14. Diffusion in multi-component polymeric systems: Diffusion of non-volatile species in thin films

    NASA Astrophysics Data System (ADS)

    Müller, M.; Kind, M.; Cairncross, R.; Schabel, W.

    2009-01-01

    Polymeric films for high-tech products like LCD-panels, transdermal patches or medical test strips typically consist of a polymer and one or more non-volatile additives. If during the production process a multi-component solution is coated and subsequently dried, the diffusion of solvents and non-volatile species in the polymeric systems plays an important role. Recent experiments revealed that the drying conditions can have a significant influence on the formation of inhomogeneous distribution of the non-volatile components in the final foil and therefore affects desired product properties. The distribution of the non-volatile components in the final film has an important impact on the physical and chemical properties, including mechanical and optical properties, wetting behavior or drug release rates i.e. the product quality of the polymeric system. To be able to describe the diffusion of non-volatile species in a multi-component polymeric system during drying correctly, reliable information about the influence of the solvent concentration on the mobility of the additive are essential. To obtain information about the mobility of the additive in the polymeric solution new experiments were performed and observed by means of Inverse-Micro-Raman-Spectroscopy (IMRS). By fitting simulated concentration profiles to the experimental data, the temperature and concentration dependent diffusion coefficient of the non-volatile additive in the polymer solution was determined. The investigations are part of a bilateral funding of NFG in the US and DFG in Germany. Diffusion of volatile species in multicomponent polymeric systems are investigated by the group of Richard Cairncross.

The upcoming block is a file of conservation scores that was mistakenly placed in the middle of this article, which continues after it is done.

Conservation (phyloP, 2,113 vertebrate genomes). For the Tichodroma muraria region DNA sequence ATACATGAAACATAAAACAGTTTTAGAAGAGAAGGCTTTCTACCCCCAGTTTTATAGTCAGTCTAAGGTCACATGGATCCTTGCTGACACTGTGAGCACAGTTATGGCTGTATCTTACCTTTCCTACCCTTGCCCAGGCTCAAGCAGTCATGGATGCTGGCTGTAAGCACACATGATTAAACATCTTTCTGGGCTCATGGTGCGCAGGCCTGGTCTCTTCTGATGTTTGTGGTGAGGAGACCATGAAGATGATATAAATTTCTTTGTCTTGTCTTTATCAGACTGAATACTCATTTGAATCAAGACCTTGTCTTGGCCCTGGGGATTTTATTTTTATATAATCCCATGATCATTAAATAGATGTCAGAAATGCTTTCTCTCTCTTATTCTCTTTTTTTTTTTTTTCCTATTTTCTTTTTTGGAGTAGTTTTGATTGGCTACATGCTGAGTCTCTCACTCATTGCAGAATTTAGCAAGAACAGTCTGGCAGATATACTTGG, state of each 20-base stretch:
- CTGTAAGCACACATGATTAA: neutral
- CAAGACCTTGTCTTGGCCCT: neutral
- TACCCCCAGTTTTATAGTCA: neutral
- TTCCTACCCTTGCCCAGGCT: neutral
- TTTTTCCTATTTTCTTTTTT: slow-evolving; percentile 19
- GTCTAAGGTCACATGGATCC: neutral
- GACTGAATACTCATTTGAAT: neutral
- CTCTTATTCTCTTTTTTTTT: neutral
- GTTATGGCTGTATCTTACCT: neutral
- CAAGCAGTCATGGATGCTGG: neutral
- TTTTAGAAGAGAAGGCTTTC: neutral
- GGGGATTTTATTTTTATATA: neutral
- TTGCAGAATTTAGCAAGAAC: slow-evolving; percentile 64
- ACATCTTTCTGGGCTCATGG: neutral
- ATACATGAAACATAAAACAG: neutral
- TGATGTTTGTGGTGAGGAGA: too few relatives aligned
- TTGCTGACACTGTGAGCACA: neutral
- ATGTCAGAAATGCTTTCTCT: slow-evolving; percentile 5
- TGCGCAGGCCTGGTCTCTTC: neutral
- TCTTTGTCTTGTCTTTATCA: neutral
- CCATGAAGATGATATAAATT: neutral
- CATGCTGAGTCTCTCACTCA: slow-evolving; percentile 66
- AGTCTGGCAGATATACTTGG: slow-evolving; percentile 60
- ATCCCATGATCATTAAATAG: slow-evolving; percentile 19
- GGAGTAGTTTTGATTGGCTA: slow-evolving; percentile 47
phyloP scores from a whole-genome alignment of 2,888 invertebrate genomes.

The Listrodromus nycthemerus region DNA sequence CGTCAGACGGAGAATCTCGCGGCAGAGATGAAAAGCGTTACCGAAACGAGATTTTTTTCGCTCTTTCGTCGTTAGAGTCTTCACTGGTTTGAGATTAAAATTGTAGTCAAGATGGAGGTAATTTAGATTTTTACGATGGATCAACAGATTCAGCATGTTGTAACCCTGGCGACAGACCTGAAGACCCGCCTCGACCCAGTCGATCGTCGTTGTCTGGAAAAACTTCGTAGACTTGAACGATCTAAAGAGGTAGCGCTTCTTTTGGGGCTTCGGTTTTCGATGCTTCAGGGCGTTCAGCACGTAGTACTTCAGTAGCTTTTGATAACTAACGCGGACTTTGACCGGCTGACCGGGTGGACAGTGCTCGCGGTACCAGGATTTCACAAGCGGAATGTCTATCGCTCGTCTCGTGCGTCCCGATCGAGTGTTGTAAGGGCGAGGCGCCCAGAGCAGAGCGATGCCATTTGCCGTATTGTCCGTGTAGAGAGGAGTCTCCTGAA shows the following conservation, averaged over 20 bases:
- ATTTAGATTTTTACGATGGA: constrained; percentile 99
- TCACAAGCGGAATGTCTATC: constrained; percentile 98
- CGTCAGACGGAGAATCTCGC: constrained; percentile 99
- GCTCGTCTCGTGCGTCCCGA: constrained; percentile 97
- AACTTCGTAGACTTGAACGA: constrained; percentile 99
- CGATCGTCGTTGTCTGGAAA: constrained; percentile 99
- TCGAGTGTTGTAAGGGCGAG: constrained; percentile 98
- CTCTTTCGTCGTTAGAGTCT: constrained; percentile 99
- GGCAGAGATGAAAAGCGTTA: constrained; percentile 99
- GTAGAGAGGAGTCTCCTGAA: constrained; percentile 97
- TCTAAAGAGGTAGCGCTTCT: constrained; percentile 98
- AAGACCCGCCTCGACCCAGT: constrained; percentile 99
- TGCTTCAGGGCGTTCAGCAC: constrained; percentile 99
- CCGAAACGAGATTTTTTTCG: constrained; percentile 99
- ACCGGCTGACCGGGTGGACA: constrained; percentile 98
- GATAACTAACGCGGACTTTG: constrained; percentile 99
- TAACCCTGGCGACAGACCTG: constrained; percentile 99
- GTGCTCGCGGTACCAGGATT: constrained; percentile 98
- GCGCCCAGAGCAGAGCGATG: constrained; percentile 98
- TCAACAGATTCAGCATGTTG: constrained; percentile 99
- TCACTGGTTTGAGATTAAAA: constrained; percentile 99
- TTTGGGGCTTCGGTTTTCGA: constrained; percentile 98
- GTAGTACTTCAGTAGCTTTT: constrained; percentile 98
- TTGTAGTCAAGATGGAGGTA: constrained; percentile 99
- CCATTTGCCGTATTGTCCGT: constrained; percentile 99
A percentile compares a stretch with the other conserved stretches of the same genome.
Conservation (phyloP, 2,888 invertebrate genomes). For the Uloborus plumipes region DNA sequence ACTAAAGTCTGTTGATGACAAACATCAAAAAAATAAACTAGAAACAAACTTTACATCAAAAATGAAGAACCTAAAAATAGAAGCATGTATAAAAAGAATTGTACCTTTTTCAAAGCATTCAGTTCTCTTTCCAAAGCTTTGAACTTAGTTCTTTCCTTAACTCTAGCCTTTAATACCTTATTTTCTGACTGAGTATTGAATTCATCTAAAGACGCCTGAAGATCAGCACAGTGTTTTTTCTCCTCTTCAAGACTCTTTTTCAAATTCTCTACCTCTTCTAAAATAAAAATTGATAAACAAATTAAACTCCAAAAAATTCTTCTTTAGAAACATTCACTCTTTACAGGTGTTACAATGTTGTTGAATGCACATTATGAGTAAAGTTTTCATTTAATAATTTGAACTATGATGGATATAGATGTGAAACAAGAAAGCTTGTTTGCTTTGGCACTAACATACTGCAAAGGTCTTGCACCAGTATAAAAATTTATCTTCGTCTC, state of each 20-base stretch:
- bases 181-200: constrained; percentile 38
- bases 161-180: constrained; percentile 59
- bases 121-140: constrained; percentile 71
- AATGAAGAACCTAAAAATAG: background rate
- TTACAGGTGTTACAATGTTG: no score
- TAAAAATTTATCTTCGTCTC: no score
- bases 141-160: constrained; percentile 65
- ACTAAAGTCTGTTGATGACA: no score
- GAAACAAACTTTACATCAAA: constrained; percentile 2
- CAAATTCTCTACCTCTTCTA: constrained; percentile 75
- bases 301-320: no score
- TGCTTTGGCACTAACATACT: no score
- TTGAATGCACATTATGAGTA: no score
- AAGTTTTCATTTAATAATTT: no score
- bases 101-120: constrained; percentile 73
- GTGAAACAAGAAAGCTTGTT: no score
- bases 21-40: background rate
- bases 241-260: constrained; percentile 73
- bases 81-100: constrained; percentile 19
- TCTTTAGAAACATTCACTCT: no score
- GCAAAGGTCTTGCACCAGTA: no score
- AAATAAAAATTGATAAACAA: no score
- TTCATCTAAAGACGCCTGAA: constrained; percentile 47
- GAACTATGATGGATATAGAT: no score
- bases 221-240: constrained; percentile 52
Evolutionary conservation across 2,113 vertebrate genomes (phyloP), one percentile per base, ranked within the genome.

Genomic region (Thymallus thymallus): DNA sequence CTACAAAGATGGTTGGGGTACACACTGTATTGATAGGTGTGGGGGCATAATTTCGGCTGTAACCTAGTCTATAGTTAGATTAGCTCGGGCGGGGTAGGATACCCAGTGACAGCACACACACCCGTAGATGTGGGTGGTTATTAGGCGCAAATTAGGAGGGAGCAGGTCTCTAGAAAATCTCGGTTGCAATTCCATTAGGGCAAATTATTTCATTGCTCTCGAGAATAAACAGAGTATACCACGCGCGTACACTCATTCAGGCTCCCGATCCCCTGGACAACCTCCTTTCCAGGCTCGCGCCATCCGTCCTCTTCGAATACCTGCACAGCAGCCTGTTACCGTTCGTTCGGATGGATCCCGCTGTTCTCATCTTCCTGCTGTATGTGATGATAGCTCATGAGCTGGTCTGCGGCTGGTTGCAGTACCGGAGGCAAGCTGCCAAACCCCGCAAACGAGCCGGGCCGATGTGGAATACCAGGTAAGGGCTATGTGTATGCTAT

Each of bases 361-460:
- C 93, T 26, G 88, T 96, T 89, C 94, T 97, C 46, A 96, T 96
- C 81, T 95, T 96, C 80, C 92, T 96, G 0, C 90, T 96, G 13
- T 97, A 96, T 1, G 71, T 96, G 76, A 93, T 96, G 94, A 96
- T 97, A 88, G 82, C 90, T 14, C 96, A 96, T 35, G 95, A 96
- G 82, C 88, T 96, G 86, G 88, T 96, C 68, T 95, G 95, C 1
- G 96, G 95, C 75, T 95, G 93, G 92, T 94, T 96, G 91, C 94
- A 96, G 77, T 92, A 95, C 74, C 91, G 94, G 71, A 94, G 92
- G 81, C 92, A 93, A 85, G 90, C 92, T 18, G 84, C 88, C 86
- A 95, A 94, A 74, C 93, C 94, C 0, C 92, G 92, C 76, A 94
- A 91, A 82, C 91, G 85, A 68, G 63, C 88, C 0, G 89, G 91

15. CESIUM RECOVERY FROM AQUEOUS SOLUTIONS

    DOEpatents

    Schneider, R.A.

    1961-06-20